The BRICS community of nations did not come out of nowhere. The luminaries of international consulting (one of them, Goldman Sachs analyst Jim O’Neill, coined the BRIC acronym) come up with brilliant new ideas on an almost daily basis, but only a few of them get the attention of the statesmen steering the foreign policy and development of their countries. However, it would be wrong to credit O’Neill alone for the formation of most authoritative non-western association of countries.
After all, the foundation of BRICS was laid back in the mid-1990s by the foreign minister and later prime minister of Russia Yevgeny Primakov. It was then that the concept of diversifying Russia’s foreign policy – the political triangle comprising Russia, India and China (RIC) – was formulated, and efforts were also made to bolster our country’s interaction with Latin America. For Goldman Sachs and the rest, the BRIC product was just a marketing ploy that created a collective image of the developing or transitioning economies with the greatest investment potential.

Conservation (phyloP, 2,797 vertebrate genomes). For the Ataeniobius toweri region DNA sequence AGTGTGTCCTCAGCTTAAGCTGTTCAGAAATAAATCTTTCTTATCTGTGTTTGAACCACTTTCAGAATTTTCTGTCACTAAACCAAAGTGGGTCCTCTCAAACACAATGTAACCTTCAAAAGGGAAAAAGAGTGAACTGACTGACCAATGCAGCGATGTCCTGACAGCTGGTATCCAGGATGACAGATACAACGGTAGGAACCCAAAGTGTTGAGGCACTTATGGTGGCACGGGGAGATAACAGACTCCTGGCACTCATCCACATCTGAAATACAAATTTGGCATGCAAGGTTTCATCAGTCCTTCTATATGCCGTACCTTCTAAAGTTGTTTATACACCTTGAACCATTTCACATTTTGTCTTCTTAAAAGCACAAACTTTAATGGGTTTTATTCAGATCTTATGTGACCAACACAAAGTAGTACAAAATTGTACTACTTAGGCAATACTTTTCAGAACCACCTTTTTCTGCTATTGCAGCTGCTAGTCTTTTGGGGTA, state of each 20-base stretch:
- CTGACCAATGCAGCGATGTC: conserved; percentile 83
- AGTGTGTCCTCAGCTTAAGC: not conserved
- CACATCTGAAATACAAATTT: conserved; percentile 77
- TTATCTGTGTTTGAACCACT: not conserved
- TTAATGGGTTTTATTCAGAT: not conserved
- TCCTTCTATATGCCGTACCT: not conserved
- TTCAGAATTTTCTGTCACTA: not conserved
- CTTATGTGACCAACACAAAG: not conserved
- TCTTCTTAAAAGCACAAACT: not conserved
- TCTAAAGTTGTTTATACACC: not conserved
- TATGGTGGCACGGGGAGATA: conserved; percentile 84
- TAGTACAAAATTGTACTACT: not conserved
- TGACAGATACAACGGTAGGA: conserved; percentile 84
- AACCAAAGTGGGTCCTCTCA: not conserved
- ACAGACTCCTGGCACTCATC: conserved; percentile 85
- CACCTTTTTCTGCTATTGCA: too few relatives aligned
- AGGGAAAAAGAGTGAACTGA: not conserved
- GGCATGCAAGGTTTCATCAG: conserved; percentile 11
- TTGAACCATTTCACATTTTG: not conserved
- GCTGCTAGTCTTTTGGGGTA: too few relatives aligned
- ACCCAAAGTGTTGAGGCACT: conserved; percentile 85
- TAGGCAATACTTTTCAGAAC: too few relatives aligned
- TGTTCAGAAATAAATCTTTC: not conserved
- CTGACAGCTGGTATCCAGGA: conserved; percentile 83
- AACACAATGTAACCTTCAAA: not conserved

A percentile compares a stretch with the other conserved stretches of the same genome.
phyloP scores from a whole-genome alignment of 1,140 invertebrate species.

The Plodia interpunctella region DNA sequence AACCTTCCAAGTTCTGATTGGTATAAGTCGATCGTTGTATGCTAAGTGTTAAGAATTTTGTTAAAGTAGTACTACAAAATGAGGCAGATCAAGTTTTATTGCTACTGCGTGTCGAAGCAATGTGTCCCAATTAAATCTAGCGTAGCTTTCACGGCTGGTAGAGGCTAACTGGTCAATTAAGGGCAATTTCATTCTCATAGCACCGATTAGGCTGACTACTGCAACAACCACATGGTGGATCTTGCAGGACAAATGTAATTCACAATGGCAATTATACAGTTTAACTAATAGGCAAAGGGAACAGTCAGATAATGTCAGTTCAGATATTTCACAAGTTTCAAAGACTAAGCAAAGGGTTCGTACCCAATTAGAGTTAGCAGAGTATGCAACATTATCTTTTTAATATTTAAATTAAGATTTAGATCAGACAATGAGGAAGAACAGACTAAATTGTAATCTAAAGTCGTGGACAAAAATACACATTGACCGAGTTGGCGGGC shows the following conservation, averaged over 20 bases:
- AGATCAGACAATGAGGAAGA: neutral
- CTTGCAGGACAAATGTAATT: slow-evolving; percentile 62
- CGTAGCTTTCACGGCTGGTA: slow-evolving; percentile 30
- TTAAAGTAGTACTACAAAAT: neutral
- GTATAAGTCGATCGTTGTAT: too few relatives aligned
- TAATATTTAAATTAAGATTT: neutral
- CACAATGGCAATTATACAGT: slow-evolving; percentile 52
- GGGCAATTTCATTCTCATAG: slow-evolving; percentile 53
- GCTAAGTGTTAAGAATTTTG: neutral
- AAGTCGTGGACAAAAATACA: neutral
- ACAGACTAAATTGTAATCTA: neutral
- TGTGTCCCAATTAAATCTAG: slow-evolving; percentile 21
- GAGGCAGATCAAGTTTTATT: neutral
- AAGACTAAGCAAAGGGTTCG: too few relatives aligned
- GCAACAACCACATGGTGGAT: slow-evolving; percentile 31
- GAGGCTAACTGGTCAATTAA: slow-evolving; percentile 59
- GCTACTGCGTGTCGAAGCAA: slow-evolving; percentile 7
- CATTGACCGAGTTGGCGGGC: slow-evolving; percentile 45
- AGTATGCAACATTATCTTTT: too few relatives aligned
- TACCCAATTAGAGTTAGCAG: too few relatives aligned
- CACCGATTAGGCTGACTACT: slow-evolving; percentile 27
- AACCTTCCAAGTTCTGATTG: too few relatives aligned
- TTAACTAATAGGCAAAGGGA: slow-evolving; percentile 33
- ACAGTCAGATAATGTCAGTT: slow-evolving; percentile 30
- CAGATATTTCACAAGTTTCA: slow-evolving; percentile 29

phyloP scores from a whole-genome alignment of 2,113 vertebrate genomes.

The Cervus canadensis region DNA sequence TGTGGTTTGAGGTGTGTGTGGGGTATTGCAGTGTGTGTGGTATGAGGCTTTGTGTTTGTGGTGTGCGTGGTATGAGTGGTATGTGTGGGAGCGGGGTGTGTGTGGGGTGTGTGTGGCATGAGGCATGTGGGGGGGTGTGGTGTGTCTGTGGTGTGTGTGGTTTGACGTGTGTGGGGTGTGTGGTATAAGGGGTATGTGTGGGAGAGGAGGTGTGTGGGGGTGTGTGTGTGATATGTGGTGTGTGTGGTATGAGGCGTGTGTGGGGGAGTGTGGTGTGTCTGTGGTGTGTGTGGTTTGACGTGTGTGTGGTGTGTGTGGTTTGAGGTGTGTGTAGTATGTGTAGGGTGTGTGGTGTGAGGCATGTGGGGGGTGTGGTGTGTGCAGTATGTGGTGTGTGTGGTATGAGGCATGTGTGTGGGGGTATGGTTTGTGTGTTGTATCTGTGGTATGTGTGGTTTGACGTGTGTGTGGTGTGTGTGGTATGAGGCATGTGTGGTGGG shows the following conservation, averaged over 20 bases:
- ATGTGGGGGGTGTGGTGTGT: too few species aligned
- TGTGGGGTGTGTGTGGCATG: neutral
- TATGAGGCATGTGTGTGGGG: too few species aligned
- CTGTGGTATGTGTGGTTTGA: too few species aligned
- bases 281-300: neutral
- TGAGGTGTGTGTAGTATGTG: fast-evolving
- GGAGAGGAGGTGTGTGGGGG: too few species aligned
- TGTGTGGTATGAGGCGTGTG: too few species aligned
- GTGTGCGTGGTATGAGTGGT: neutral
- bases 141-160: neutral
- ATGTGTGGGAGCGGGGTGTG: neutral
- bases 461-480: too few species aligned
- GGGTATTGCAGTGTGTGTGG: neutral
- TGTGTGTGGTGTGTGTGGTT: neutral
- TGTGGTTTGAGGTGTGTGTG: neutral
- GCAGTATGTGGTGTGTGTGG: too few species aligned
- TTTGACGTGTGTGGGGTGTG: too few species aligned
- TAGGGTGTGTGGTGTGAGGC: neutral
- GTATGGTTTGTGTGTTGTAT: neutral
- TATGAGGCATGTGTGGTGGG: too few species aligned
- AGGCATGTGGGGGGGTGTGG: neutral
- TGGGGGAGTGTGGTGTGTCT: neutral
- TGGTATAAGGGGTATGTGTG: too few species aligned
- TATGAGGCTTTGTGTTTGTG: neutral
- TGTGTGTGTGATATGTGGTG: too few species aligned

As a result, non-western powers began to form their own institutions to promote their common interests and increase the international weight of each individually. BRICS was the main such institution.